If $σ^2$ is the identity map from $G$ to $G$, prove that $G$ is abelian.

Let $G$ be a finite group which possesses an automorphism $σ$ such that $σ(g)=g$ if and only if $g=1$. If $σ^2$ is the identity map from $G$ to $G$, prove that $G$ is abelian.

This is what I got

Let $G$ be a finite group which possesses an automorphism $σ$ such that $σ(g)=g$ if and only if $g=1$. Assume that $σ^2$ is the identity map from $G$ to $G$, we will show that $G$is abelian. Let $g,h∈G$, since $σ^2$ is the identity map from $G$ to $G$

$σ^2 (g)=g$

$σ^2 (h)=h$

And

$σ^2 (gh)=gh=σ^2 (g) σ^2 (h)$

Since $σ∈Aut(G)$, $σ$ is isomorphism (homophism and bijective) , so $σ(gh)=σ(g)σ(h)=gh$. Thus, $gh=1=hg$. Hence, $G$ is abelian.

Did I do it correctly, I keep feeling I missed something.

• Adding to Mikko's comment, I see problems in a sentence nearby. How does $\sigma$ being an automorphism imply that $\sigma(gh) = gh$? Commented Jan 23, 2014 at 20:09
• Also note that you haven't used the finiteness of $G$, which isn't a good sign. The result doesn't hold for infinite groups. Commented Jan 23, 2014 at 20:12
• why $\sigma(gh)=gh$? Commented Jan 23, 2014 at 20:39
• I edited it, please check if it makes more sense? Commented Jan 23, 2014 at 21:06
• Yes, you did a mistake when deriving $\sigma(gh)=gh$. How can you conclude this? Commented Jan 23, 2014 at 21:08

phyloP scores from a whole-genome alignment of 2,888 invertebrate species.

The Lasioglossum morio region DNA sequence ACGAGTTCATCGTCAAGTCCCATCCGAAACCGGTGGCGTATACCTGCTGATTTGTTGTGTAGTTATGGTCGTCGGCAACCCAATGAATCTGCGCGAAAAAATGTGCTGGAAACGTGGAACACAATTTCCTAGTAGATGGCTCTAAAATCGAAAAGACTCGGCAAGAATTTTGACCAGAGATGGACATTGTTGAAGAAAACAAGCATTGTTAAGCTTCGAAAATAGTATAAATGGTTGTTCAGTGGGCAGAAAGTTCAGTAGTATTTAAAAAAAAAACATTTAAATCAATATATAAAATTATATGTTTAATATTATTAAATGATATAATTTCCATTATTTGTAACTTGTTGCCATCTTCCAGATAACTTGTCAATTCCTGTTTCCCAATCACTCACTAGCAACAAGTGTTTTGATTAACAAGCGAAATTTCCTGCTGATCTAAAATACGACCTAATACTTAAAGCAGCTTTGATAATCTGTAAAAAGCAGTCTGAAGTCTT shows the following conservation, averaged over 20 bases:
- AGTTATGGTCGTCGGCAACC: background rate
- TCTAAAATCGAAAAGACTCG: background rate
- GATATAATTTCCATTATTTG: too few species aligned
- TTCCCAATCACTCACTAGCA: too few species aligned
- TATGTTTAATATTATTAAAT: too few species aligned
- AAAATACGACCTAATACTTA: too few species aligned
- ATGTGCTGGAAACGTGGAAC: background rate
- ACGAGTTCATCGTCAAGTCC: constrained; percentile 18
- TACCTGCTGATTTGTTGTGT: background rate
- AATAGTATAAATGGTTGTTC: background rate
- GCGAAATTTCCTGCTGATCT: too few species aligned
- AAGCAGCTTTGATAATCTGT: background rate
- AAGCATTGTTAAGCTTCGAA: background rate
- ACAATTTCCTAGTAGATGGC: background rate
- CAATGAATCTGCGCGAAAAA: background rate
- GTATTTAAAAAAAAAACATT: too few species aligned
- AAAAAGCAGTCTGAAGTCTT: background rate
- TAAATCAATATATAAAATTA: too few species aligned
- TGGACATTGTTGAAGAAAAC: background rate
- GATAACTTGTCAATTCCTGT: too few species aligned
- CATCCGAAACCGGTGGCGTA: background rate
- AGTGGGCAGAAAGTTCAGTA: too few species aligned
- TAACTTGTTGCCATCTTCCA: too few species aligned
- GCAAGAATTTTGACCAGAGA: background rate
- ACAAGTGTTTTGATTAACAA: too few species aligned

Hints:

$$\forall\,x,y,\in G\;,\;\;x^{-1}\sigma(x)=y^{-1}\sigma(y)\implies yx^{-1}=\sigma(y)\sigma(x)^{-1}=\sigma(yx^{-1})\stackrel{\text{given!}}\iff x=y$$

Thus, the map $\;x\mapsto x^{-1}\sigma(x)\;$ is bijective (why?) and thus

$$\forall a\in G\;\exists\,x_a\in G\;\;s.t.\;\; a=x_a^{-1}\sigma(x_a)$$

Try to take it from here...and remember: if $\;a\mapsto a^{-1}\;$ is a homomorphism, then $\;G\;$ is abelian ...

• (+1) Awesome!!... you can use the "pigeon hole principle" for the surjectivity of $x\mapsto x^{-1}\sigma(x)$!! Commented Jan 23, 2014 at 22:17
• how do you got $x^{−1}σ(x)=y^{−1}σ(y)$? Commented Jan 25, 2014 at 15:16
• Well, the last line is a well-known characteristic of abelian groups, so thinking of $\;\sigma\;$ as being the well-known involution $\;x\to x^{-1}\;$ ... Commented Jan 25, 2014 at 16:01